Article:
Prediction of neurological deficits and recovery after surgery in the supplementary motor area: a prospective study in 26 patients

Clinical article

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Object

Resection of lesions involving the supplementary motor area (SMA) may result in immediate postoperative motor and speech deficits that are reversible in most cases. In the present study the authors aimed to determine the critical involvement of SMA in the lesioned and healthy hemispheres in this functional recovery. They hypothesized that compensatory mechanisms take place following surgery in the SMA, and that these mechanisms can involve either the lesioned or the non-lesioned hemisphere. In addition, they hypothesized that a correlation will be present between the functional MR imaging (fMR) imaging–related activation in the SMA and the occurrence of a functional deficit during intraoperative cortical stimulation.

Methods

Twenty-six patients scheduled for resection of space-occupying lesions involving, or in the vicinity of, the SMA were recruited. Patients underwent an fMR imaging examination that included finger-tapping and verb-generation tests to assess for motor and language functions. Intraoperatively direct cortical stimulation (DCS) of the SMA region was performed while patients were monitored for language and motor functions using tests similar to those used for the fMR imaging. Task dysfunction during DCS assessed the critical involvement of the SMA in the tested functions. Neurological evaluations were performed prior to surgery and at 3 time points within a month following surgery. A region of interest–based approach was used to evaluate fMR imaging blood oxygen level–dependent activation level and asymmetry in the SMA. These measurements were later compared with the intraoperative DCS and neurological findings.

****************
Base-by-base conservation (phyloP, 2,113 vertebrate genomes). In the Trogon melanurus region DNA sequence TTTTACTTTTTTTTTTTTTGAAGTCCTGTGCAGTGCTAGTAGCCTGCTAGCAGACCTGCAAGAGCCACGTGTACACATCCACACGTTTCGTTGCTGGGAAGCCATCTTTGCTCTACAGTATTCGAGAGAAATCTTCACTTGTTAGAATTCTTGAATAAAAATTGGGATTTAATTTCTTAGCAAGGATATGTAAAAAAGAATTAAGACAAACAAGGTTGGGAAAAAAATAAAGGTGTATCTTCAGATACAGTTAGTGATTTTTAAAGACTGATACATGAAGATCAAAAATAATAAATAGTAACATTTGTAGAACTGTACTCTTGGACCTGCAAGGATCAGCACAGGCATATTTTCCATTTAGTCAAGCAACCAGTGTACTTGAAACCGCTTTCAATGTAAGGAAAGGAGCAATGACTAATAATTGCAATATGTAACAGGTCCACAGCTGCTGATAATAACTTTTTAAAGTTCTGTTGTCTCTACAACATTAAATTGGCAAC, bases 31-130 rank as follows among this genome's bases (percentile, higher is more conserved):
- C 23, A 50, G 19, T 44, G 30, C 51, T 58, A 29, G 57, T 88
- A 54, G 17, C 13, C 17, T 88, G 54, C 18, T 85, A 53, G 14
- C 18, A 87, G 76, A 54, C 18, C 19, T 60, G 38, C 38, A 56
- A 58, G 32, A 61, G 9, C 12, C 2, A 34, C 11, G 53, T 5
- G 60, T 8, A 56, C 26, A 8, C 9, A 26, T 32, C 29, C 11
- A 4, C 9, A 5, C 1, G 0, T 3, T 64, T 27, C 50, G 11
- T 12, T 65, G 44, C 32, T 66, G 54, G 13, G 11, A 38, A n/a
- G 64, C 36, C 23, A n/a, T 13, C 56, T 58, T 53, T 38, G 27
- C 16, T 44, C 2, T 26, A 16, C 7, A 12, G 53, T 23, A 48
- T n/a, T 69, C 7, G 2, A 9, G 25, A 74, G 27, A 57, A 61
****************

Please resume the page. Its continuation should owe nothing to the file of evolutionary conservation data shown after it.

Results

Functional MR imaging showed greater activation and dominance of the SMA in the lesioned hemisphere in patients who exhibited no motor or language dysfunction during DCS. In addition, patients with the highest activation of the SMA in the lesioned hemisphere for language and motor tests showed stronger coupling of this region with ipsilateral motor and language networks. In contrast, activation in the nonlesioned hemisphere did not correspond with DCS results.

Conclusions

The authors' findings demonstrate the necessity of activation in the vicinity of the lesioned SMA for functional compensation in motor and language tasks. It is possible that more effective functional coupling of the SMA with motor and language areas in the same hemisphere prevents dysfunctions following surgical intervention. Importantly, fMR imaging activation in the unaffected SMA was not sufficient for development of functional compensation and, if anything, indicated decompensation.